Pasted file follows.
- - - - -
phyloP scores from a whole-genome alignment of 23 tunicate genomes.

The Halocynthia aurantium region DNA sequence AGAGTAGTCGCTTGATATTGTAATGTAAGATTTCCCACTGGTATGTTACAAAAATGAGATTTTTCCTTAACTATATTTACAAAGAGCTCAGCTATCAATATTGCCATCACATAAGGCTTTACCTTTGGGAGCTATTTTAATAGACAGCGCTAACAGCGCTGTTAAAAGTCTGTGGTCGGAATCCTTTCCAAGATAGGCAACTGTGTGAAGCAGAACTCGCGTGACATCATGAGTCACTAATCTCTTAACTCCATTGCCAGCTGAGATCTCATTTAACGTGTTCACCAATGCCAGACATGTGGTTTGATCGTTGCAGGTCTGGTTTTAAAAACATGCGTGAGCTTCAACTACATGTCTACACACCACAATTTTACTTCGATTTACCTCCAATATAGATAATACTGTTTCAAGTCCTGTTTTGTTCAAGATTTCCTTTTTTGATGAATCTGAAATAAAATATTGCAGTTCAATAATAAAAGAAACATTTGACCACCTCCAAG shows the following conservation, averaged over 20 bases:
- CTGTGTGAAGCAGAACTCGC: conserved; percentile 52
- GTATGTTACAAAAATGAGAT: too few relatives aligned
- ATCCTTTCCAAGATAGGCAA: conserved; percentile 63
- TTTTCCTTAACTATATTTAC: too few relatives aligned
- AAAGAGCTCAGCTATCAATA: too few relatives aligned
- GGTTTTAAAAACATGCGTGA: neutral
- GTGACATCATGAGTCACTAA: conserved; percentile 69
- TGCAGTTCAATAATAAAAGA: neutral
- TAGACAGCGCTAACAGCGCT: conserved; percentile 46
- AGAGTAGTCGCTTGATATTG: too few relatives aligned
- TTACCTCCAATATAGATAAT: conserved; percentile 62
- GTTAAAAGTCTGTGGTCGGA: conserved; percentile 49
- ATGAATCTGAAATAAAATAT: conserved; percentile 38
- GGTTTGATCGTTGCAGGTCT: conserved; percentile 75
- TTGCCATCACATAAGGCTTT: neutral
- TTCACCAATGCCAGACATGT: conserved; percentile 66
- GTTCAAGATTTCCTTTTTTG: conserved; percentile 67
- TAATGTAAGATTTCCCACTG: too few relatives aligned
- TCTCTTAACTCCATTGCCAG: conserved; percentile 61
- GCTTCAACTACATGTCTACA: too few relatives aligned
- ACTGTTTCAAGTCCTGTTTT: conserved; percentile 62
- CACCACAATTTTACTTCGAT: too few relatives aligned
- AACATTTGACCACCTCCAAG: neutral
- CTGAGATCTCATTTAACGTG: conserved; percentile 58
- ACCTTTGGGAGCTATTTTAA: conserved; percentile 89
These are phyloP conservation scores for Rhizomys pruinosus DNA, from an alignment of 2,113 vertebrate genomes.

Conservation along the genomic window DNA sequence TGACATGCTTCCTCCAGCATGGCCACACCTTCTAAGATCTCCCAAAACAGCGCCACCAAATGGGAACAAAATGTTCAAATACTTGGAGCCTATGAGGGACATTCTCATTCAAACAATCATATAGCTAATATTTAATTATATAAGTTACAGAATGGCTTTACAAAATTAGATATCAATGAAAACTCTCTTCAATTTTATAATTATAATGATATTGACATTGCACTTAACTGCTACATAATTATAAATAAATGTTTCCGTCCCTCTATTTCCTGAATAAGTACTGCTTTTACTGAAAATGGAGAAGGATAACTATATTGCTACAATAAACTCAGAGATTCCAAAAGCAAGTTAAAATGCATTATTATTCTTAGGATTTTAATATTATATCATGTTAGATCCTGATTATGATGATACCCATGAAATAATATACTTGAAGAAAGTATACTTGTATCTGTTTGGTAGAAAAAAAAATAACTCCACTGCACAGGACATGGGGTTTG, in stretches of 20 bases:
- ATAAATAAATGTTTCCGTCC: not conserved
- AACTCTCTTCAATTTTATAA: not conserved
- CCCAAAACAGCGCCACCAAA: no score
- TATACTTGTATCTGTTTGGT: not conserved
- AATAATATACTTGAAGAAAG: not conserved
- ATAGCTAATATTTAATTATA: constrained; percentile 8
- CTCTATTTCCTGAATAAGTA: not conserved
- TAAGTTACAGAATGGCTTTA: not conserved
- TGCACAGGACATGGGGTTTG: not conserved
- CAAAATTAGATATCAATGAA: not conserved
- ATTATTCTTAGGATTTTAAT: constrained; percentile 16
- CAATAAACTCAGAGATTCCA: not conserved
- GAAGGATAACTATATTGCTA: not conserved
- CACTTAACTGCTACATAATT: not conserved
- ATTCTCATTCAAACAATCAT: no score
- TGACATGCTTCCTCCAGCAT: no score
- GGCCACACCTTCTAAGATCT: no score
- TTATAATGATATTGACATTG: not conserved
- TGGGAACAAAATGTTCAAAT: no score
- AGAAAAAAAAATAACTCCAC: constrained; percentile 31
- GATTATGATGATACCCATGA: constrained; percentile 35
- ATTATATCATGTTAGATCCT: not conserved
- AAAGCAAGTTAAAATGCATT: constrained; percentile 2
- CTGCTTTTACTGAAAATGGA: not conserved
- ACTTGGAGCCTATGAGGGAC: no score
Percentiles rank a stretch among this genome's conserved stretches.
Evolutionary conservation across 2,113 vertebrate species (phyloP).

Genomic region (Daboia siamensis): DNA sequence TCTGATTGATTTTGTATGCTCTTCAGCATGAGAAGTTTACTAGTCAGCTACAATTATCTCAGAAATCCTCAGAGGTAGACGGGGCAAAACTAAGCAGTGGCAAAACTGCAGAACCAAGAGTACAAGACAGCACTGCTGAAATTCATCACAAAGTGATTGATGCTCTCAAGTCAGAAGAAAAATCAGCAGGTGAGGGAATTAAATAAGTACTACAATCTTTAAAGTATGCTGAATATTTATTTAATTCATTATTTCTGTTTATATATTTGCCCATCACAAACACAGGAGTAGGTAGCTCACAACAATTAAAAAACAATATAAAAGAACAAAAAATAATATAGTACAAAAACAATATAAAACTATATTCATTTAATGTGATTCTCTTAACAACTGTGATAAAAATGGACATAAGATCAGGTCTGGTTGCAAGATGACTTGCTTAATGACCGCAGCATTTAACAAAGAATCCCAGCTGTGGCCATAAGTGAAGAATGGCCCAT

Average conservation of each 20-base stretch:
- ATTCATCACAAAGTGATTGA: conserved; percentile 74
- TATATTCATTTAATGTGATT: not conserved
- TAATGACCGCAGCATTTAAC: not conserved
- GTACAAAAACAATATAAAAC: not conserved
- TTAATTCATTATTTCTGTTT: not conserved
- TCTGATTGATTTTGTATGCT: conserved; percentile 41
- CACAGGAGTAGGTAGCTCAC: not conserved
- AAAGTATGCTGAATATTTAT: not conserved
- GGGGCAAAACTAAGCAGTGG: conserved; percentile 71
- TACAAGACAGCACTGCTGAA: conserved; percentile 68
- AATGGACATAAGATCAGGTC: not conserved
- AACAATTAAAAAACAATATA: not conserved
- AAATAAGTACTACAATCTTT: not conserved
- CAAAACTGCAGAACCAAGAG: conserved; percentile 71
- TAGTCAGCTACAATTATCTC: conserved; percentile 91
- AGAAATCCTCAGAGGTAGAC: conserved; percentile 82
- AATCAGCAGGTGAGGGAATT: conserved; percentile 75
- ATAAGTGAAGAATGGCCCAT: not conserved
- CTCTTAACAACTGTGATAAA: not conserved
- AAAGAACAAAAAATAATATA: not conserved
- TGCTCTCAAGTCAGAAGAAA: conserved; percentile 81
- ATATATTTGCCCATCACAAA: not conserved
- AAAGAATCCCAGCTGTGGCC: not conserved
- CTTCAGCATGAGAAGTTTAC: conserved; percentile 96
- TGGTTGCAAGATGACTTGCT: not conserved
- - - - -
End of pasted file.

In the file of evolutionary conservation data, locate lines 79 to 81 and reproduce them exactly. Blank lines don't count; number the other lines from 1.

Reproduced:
- TGCTCTCAAGTCAGAAGAAA: conserved; percentile 81
- ATATATTTGCCCATCACAAA: not conserved
- AAAGAATCCCAGCTGTGGCC: not conserved